“In the current conditions of high uncertainty, we will maintain the optional nature, the gradual nature and the flexibility in the conduct of monetary policy,” ECB President Christine Lagarde said in a statement highlighting the growing risks for the economy. economic growth due to war in Ukraine, pandemic restrictions in Asia, and the associated rise in energy costs driving up prices.
“We’ll deal with interest rates when we get there,” she added.
The ECB’s stance remains largely unchanged since its last meeting in March, held just two weeks after Russia invaded its neighbour. The central bank expects inflation to remain high for the rest of this year before falling sharply in 2023 and 2024.
“History has shown us how easy it is to get this tricky dance wrong,” Sophie Lund-Yates, senior equity analyst at Hargreaves Lansdown, told CNN Business. “The ECB’s decision is in direct contrast to the United States, where there have been accusations of potential increases being too thick and too fast.”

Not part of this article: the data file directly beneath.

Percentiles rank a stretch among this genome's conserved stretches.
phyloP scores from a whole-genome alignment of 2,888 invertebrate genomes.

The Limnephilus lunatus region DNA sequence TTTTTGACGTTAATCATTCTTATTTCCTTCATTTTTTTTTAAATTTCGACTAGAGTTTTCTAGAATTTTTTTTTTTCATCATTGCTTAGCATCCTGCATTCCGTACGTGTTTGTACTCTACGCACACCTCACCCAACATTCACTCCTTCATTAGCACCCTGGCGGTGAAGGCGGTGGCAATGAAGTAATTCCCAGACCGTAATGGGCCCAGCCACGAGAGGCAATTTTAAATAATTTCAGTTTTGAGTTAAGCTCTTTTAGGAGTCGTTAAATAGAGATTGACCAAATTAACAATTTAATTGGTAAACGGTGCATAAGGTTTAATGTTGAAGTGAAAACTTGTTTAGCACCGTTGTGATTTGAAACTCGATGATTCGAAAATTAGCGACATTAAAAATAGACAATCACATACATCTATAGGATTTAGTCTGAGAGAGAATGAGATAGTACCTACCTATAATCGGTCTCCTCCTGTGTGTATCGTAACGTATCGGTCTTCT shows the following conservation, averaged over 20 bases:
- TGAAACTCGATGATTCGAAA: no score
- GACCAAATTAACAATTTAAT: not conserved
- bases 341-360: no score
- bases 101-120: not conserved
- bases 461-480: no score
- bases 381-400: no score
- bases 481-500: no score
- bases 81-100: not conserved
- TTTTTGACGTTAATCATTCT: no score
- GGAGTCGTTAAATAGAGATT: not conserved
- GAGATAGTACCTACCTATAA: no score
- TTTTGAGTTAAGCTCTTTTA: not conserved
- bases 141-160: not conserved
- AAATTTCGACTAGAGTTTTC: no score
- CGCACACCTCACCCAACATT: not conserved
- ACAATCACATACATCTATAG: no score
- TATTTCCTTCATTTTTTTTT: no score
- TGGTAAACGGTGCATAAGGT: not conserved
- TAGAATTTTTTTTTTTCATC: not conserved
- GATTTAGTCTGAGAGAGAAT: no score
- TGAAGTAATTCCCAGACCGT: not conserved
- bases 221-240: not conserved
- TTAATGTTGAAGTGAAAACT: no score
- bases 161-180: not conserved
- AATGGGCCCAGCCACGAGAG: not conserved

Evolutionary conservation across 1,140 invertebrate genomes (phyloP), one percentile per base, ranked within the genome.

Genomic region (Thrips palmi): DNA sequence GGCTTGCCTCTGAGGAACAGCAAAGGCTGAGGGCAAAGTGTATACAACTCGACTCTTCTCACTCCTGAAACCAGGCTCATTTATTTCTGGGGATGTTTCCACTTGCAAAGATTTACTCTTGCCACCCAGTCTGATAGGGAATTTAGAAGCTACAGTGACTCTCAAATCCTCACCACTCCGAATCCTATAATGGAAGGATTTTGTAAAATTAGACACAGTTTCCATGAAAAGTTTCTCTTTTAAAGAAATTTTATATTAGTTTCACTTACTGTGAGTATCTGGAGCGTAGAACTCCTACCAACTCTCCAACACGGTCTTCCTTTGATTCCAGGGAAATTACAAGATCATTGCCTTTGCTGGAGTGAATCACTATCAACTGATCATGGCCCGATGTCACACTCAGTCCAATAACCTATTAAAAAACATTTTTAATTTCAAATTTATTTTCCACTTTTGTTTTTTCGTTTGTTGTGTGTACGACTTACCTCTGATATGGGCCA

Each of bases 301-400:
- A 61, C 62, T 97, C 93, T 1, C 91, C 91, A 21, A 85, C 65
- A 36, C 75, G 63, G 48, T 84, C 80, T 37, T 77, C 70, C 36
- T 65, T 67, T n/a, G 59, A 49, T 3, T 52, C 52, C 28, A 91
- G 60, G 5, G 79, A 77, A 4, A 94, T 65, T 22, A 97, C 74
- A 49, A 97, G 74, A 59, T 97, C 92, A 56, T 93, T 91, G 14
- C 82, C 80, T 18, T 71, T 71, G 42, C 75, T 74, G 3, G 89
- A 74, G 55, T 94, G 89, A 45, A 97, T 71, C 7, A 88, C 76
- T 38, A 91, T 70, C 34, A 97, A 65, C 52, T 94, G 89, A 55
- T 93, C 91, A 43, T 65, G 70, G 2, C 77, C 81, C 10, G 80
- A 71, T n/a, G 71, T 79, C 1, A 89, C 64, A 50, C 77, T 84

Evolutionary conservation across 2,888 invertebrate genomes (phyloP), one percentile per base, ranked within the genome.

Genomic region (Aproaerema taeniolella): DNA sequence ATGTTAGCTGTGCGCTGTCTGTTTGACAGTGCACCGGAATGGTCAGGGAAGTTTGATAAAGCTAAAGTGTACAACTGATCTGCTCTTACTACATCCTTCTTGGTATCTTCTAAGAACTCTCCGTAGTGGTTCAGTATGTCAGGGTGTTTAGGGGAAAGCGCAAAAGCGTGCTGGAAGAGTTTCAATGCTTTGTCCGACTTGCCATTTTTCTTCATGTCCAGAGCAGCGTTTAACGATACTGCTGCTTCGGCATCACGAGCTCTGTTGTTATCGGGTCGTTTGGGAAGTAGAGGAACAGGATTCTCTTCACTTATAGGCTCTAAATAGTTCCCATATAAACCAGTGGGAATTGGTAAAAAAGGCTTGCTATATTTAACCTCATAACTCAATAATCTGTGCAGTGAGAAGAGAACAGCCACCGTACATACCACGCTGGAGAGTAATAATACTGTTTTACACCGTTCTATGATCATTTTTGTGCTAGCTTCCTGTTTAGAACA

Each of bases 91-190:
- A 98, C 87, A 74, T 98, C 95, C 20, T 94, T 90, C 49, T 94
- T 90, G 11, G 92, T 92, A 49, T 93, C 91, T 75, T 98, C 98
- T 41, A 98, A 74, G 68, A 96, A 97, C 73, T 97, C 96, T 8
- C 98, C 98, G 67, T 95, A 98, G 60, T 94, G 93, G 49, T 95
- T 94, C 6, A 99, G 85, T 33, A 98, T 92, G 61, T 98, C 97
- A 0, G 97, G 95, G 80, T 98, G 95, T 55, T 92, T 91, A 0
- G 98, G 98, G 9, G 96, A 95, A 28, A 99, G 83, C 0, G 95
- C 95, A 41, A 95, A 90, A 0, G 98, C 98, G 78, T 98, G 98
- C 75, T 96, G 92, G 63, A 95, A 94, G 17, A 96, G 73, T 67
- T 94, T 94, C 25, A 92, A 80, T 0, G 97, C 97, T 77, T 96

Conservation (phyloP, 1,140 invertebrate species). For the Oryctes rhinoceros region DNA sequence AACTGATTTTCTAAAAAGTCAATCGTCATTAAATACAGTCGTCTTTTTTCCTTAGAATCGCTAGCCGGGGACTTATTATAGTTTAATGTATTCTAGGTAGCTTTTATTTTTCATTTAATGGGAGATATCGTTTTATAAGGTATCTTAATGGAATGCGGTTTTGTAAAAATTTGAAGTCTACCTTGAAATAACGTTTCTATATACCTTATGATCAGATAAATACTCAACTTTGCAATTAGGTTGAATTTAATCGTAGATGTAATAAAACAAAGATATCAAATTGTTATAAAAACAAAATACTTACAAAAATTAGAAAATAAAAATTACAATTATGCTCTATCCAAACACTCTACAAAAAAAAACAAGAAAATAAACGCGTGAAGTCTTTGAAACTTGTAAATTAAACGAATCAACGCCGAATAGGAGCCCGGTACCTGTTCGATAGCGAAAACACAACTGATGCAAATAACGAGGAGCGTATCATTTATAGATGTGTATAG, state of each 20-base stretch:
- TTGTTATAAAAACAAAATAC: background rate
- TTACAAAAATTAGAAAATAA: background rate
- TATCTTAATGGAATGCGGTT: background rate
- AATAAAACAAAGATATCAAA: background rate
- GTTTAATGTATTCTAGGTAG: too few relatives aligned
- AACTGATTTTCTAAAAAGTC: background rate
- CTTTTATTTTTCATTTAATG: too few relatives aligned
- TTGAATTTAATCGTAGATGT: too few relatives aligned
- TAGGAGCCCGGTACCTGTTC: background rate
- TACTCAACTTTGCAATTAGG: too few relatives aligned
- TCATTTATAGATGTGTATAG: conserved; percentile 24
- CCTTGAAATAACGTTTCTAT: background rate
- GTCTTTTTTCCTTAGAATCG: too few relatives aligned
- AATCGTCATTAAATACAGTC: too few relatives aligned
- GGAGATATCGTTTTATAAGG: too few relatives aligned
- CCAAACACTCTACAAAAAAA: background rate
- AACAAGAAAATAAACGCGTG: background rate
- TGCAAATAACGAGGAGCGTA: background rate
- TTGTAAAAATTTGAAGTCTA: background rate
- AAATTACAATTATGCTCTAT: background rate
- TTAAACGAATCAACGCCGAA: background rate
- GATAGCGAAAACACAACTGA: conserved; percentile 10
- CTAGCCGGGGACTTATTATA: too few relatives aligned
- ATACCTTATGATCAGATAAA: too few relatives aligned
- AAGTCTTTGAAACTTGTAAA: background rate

The rate increases in Europe are likely to arrive, but will be “more delayed” than expected, she added.
The ECB’s caution has shaken many in Germany.
“The ECB has massively contributed to this trap it is now caught in as we head towards the risks of a stagflationary environment,” he told the publication.
Although now is not the right time to raise rates to high levels, Issing said the ECB’s inflation forecast model was outdated and had not understood how the pandemic and the war in Ukraine had brought about fundamental changes in the global economy.
Germany has a deep-rooted fear of inflation, given the role the hyperinflation of the 1920s is widely believed to have played in the rise of the Nazi Party.